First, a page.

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10
Jul

umbilical-cord-blood-improve-outcomes-children-autism

Cord blood stem cell trial finds improvements in autism symptoms

Parents of 25 children with autism spectrum disorder (ASD) report that their children showed reduced signs of ASD after a recent stem cell treatment. The children received infusions of their own stem cells from banked umbilical cord blood as part of a clinical trial.

ASD-related behaviour reduction

The children (aged between two and five years)  had no apparent lasting adverse effects after one year. Reduction in ASD-related behaviour was measured by questioning the parents and by clinician-administered tests.

A similar study led by Dr Michael Chez, director of Paediatric Neurology at the Sutter Institute, California in 2016 involved 30 children, and reported a similar percentage of improvement.

Dr Chez discusses his findings in the video below, and outlines the reasons for his optimism that cord blood has the potential to treat a range of childhood disorders.

Next steps for cord blood autism treatments

The team involved in the latest trial, led by Dr Geraldine Dawson and Dr Joanne Kurtzberg, are now running a second, larger trial on cord blood autism treatments. The double-blind, placebo-controlled trial will involve 165 autistic children aged between two and eight years old, and will be overseen by the US Food and Drug Administration.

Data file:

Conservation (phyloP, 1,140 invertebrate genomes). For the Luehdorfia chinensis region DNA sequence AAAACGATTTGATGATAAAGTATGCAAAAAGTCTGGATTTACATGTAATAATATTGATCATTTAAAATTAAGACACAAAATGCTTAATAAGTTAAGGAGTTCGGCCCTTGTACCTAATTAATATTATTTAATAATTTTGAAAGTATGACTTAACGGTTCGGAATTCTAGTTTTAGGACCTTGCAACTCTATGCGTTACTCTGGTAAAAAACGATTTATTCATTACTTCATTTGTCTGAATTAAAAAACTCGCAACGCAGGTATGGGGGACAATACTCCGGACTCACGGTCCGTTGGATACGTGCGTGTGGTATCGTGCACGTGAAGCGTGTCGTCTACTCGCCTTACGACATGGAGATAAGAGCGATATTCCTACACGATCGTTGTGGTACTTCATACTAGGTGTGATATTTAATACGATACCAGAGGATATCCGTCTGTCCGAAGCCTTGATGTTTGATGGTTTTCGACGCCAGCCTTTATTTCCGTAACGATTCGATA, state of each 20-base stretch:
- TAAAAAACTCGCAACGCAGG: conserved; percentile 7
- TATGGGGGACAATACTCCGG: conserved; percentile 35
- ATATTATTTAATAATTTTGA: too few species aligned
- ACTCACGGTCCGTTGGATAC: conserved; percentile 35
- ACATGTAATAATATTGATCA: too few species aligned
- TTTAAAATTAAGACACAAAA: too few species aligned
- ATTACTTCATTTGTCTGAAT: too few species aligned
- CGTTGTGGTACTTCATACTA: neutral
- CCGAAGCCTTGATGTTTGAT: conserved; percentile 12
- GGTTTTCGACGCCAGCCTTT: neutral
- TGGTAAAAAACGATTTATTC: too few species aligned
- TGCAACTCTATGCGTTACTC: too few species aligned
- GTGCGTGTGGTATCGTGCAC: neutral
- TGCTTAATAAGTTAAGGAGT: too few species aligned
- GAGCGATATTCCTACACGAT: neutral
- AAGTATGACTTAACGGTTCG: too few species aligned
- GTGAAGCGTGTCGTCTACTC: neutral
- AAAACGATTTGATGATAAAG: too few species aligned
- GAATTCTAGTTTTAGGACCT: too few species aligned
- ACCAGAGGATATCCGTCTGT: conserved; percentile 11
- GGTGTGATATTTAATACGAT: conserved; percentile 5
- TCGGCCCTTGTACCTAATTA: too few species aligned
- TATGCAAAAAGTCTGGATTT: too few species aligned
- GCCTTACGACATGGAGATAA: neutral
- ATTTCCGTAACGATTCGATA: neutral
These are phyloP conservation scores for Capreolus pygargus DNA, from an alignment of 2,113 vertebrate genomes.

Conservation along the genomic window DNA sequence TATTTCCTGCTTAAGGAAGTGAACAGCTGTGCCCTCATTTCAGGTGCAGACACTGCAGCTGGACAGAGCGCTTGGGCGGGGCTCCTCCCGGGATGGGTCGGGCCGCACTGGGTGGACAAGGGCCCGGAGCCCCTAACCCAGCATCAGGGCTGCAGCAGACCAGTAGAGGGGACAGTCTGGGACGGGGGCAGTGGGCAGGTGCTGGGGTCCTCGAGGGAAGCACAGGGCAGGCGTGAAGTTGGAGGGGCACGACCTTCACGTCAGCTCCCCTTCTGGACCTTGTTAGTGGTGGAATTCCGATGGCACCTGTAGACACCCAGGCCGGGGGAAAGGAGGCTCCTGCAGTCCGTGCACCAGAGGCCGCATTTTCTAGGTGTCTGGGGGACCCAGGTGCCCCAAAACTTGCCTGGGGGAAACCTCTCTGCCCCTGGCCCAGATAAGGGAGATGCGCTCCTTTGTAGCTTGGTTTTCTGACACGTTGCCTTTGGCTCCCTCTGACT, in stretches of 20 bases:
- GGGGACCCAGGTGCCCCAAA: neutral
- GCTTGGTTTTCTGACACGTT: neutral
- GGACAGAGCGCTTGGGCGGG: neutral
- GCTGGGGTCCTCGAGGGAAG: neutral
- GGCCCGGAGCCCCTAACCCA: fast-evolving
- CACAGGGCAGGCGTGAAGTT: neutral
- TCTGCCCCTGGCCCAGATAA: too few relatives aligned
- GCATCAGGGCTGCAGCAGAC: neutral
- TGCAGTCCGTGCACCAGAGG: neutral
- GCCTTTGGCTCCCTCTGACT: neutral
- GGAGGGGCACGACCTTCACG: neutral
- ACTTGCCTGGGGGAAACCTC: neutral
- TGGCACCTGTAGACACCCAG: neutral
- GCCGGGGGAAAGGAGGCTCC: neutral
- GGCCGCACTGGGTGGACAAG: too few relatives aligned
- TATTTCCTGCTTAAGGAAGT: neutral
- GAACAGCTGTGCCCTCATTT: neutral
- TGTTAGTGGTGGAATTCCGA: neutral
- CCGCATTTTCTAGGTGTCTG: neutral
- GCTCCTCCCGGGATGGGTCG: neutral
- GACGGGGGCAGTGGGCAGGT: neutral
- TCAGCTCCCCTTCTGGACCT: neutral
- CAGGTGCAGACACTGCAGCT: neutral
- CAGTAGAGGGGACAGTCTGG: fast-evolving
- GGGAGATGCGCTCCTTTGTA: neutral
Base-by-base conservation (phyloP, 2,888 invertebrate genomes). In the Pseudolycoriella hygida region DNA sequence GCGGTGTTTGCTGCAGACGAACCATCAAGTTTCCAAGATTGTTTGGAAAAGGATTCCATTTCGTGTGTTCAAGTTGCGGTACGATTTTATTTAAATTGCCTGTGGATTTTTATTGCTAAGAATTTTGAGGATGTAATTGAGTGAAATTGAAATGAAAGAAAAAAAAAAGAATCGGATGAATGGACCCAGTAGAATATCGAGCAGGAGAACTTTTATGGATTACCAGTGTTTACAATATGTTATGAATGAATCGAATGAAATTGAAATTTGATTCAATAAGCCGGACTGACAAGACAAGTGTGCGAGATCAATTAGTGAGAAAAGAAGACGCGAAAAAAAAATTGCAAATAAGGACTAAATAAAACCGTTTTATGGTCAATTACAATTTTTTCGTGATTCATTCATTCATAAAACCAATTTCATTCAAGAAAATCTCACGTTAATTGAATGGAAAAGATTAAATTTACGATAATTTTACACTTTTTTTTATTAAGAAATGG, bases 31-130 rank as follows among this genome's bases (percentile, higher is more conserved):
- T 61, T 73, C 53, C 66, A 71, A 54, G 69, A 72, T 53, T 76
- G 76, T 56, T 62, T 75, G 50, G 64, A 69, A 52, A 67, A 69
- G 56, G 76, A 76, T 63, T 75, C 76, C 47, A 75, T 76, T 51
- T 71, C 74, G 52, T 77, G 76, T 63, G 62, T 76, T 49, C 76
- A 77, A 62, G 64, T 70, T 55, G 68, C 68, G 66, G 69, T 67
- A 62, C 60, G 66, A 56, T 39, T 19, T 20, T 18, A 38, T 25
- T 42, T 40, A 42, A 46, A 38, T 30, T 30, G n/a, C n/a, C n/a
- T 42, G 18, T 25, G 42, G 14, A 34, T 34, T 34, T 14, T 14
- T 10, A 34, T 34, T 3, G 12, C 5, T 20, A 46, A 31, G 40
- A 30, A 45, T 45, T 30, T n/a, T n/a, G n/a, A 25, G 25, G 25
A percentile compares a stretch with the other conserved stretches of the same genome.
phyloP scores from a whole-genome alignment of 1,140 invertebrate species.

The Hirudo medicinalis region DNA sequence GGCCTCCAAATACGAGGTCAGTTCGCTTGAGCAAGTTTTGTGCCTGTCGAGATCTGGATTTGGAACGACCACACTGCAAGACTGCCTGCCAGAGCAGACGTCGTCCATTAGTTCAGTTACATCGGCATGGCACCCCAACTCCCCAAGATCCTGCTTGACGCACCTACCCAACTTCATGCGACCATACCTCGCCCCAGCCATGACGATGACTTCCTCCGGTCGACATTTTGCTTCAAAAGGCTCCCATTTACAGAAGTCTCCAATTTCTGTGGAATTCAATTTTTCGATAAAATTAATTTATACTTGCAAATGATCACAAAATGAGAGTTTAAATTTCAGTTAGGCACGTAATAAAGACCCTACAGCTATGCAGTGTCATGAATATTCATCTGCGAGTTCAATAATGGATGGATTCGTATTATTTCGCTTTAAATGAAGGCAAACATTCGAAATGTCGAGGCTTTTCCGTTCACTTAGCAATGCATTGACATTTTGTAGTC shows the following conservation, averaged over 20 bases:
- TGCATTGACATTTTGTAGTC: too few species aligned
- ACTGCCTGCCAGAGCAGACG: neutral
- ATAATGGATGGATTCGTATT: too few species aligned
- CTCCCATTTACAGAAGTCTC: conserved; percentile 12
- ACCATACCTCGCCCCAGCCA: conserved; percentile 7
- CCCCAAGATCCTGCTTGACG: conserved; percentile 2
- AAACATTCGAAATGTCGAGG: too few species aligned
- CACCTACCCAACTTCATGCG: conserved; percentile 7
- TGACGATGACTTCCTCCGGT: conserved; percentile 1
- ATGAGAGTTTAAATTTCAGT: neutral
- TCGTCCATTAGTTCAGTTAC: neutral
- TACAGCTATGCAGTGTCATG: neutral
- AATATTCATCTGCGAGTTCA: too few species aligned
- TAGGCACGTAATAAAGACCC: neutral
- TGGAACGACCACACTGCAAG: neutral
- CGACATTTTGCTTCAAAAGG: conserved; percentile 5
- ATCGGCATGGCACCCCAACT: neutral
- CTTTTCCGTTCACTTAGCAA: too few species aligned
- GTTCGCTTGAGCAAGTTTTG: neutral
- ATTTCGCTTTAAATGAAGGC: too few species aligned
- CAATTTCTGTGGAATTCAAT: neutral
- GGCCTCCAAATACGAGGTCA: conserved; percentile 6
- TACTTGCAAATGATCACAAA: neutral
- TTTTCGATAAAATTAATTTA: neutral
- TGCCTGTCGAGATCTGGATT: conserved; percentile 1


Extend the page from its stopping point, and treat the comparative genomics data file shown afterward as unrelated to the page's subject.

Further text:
Cord blood potential

Cord blood stem cells can be collected from the umbilical cord and placenta. These cells can be stored in cord blood banks for future use in cellular therapies or blood stem cell transplantation.

Previous research has shown that cord blood stem cells can help reduce inflammation and signal cells to help repair damaged brain areas. While there is a hypothesis that some signs of autism are due to inflammatory processes in the brain, autism spectrum disorders are complex and may have many possible causes, including differences in the development of neuronal connections or mitochondrial function. Blood stem cells cannot replace neurons, although they may be able to enter the brain after infusion into the blood.